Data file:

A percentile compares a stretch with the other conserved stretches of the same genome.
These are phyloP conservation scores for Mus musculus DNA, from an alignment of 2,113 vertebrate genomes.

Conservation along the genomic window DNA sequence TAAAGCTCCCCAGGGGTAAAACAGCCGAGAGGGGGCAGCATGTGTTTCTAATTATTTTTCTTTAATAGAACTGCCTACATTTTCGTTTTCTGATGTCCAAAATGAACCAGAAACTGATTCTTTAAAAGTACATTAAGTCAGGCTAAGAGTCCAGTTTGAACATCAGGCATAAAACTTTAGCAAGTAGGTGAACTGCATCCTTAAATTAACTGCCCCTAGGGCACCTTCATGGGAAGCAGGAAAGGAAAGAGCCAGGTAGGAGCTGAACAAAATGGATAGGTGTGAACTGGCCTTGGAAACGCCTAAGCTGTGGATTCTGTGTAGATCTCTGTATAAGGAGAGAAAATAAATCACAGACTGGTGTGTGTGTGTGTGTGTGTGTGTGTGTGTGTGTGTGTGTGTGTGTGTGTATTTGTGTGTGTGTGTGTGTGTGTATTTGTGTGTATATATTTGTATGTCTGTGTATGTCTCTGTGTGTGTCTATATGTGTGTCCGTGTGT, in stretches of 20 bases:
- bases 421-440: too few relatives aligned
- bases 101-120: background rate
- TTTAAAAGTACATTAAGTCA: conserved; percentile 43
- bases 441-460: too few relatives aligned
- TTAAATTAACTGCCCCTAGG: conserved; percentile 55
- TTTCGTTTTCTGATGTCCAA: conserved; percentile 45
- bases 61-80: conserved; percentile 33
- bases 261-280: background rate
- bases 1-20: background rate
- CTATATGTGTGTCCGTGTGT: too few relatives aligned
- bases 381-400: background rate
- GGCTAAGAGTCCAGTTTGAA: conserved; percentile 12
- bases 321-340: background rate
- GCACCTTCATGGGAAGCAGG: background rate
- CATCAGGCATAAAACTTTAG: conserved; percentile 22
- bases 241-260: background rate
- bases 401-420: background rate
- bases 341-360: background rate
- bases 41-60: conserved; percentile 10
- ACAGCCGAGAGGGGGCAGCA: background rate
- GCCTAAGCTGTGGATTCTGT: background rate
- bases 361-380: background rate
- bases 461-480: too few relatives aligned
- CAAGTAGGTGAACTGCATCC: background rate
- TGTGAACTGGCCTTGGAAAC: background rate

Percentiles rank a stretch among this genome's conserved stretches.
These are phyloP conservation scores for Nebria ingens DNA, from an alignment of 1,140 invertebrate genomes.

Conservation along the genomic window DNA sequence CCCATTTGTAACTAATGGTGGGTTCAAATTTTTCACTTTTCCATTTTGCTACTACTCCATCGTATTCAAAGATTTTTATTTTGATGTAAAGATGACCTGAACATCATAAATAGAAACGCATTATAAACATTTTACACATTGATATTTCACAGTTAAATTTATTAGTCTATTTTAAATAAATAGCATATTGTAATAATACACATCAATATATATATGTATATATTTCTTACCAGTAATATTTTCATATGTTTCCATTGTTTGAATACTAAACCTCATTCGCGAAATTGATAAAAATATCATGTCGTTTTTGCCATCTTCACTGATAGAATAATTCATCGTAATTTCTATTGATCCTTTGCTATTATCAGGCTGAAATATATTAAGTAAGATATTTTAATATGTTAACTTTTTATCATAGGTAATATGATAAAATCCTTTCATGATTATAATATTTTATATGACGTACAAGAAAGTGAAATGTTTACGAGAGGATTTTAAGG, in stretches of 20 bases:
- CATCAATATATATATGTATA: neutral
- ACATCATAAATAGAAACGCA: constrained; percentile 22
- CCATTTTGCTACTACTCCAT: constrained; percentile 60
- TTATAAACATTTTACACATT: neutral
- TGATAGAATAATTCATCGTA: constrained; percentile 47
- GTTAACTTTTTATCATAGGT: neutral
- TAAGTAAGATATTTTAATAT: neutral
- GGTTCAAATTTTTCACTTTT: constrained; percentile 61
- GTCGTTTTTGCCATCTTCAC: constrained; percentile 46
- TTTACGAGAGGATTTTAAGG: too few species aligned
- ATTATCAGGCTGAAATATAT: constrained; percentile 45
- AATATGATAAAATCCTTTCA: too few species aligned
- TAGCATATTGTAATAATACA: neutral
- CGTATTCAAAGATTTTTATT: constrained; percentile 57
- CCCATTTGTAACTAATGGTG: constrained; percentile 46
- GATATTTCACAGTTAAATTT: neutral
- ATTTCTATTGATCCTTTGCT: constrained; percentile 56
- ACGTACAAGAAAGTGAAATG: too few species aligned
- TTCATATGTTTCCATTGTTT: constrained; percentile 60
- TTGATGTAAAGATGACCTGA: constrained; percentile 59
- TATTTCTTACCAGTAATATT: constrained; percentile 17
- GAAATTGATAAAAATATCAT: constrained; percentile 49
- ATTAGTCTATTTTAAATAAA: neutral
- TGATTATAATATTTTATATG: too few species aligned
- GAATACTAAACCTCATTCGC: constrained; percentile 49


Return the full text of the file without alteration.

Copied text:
A percentile compares a stretch with the other conserved stretches of the same genome.
These are phyloP conservation scores for Mus musculus DNA, from an alignment of 2,113 vertebrate genomes.

Conservation along the genomic window DNA sequence TAAAGCTCCCCAGGGGTAAAACAGCCGAGAGGGGGCAGCATGTGTTTCTAATTATTTTTCTTTAATAGAACTGCCTACATTTTCGTTTTCTGATGTCCAAAATGAACCAGAAACTGATTCTTTAAAAGTACATTAAGTCAGGCTAAGAGTCCAGTTTGAACATCAGGCATAAAACTTTAGCAAGTAGGTGAACTGCATCCTTAAATTAACTGCCCCTAGGGCACCTTCATGGGAAGCAGGAAAGGAAAGAGCCAGGTAGGAGCTGAACAAAATGGATAGGTGTGAACTGGCCTTGGAAACGCCTAAGCTGTGGATTCTGTGTAGATCTCTGTATAAGGAGAGAAAATAAATCACAGACTGGTGTGTGTGTGTGTGTGTGTGTGTGTGTGTGTGTGTGTGTGTGTGTGTGTATTTGTGTGTGTGTGTGTGTGTGTATTTGTGTGTATATATTTGTATGTCTGTGTATGTCTCTGTGTGTGTCTATATGTGTGTCCGTGTGT, in stretches of 20 bases:
- bases 421-440: too few relatives aligned
- bases 101-120: background rate
- TTTAAAAGTACATTAAGTCA: conserved; percentile 43
- bases 441-460: too few relatives aligned
- TTAAATTAACTGCCCCTAGG: conserved; percentile 55
- TTTCGTTTTCTGATGTCCAA: conserved; percentile 45
- bases 61-80: conserved; percentile 33
- bases 261-280: background rate
- bases 1-20: background rate
- CTATATGTGTGTCCGTGTGT: too few relatives aligned
- bases 381-400: background rate
- GGCTAAGAGTCCAGTTTGAA: conserved; percentile 12
- bases 321-340: background rate
- GCACCTTCATGGGAAGCAGG: background rate
- CATCAGGCATAAAACTTTAG: conserved; percentile 22
- bases 241-260: background rate
- bases 401-420: background rate
- bases 341-360: background rate
- bases 41-60: conserved; percentile 10
- ACAGCCGAGAGGGGGCAGCA: background rate
- GCCTAAGCTGTGGATTCTGT: background rate
- bases 361-380: background rate
- bases 461-480: too few relatives aligned
- CAAGTAGGTGAACTGCATCC: background rate
- TGTGAACTGGCCTTGGAAAC: background rate

Percentiles rank a stretch among this genome's conserved stretches.
These are phyloP conservation scores for Nebria ingens DNA, from an alignment of 1,140 invertebrate genomes.

Conservation along the genomic window DNA sequence CCCATTTGTAACTAATGGTGGGTTCAAATTTTTCACTTTTCCATTTTGCTACTACTCCATCGTATTCAAAGATTTTTATTTTGATGTAAAGATGACCTGAACATCATAAATAGAAACGCATTATAAACATTTTACACATTGATATTTCACAGTTAAATTTATTAGTCTATTTTAAATAAATAGCATATTGTAATAATACACATCAATATATATATGTATATATTTCTTACCAGTAATATTTTCATATGTTTCCATTGTTTGAATACTAAACCTCATTCGCGAAATTGATAAAAATATCATGTCGTTTTTGCCATCTTCACTGATAGAATAATTCATCGTAATTTCTATTGATCCTTTGCTATTATCAGGCTGAAATATATTAAGTAAGATATTTTAATATGTTAACTTTTTATCATAGGTAATATGATAAAATCCTTTCATGATTATAATATTTTATATGACGTACAAGAAAGTGAAATGTTTACGAGAGGATTTTAAGG, in stretches of 20 bases:
- CATCAATATATATATGTATA: neutral
- ACATCATAAATAGAAACGCA: constrained; percentile 22
- CCATTTTGCTACTACTCCAT: constrained; percentile 60
- TTATAAACATTTTACACATT: neutral
- TGATAGAATAATTCATCGTA: constrained; percentile 47
- GTTAACTTTTTATCATAGGT: neutral
- TAAGTAAGATATTTTAATAT: neutral
- GGTTCAAATTTTTCACTTTT: constrained; percentile 61
- GTCGTTTTTGCCATCTTCAC: constrained; percentile 46
- TTTACGAGAGGATTTTAAGG: too few species aligned
- ATTATCAGGCTGAAATATAT: constrained; percentile 45
- AATATGATAAAATCCTTTCA: too few species aligned
- TAGCATATTGTAATAATACA: neutral
- CGTATTCAAAGATTTTTATT: constrained; percentile 57
- CCCATTTGTAACTAATGGTG: constrained; percentile 46
- GATATTTCACAGTTAAATTT: neutral
- ATTTCTATTGATCCTTTGCT: constrained; percentile 56
- ACGTACAAGAAAGTGAAATG: too few species aligned
- TTCATATGTTTCCATTGTTT: constrained; percentile 60
- TTGATGTAAAGATGACCTGA: constrained; percentile 59
- TATTTCTTACCAGTAATATT: constrained; percentile 17
- GAAATTGATAAAAATATCAT: constrained; percentile 49
- ATTAGTCTATTTTAAATAAA: neutral
- TGATTATAATATTTTATATG: too few species aligned
- GAATACTAAACCTCATTCGC: constrained; percentile 49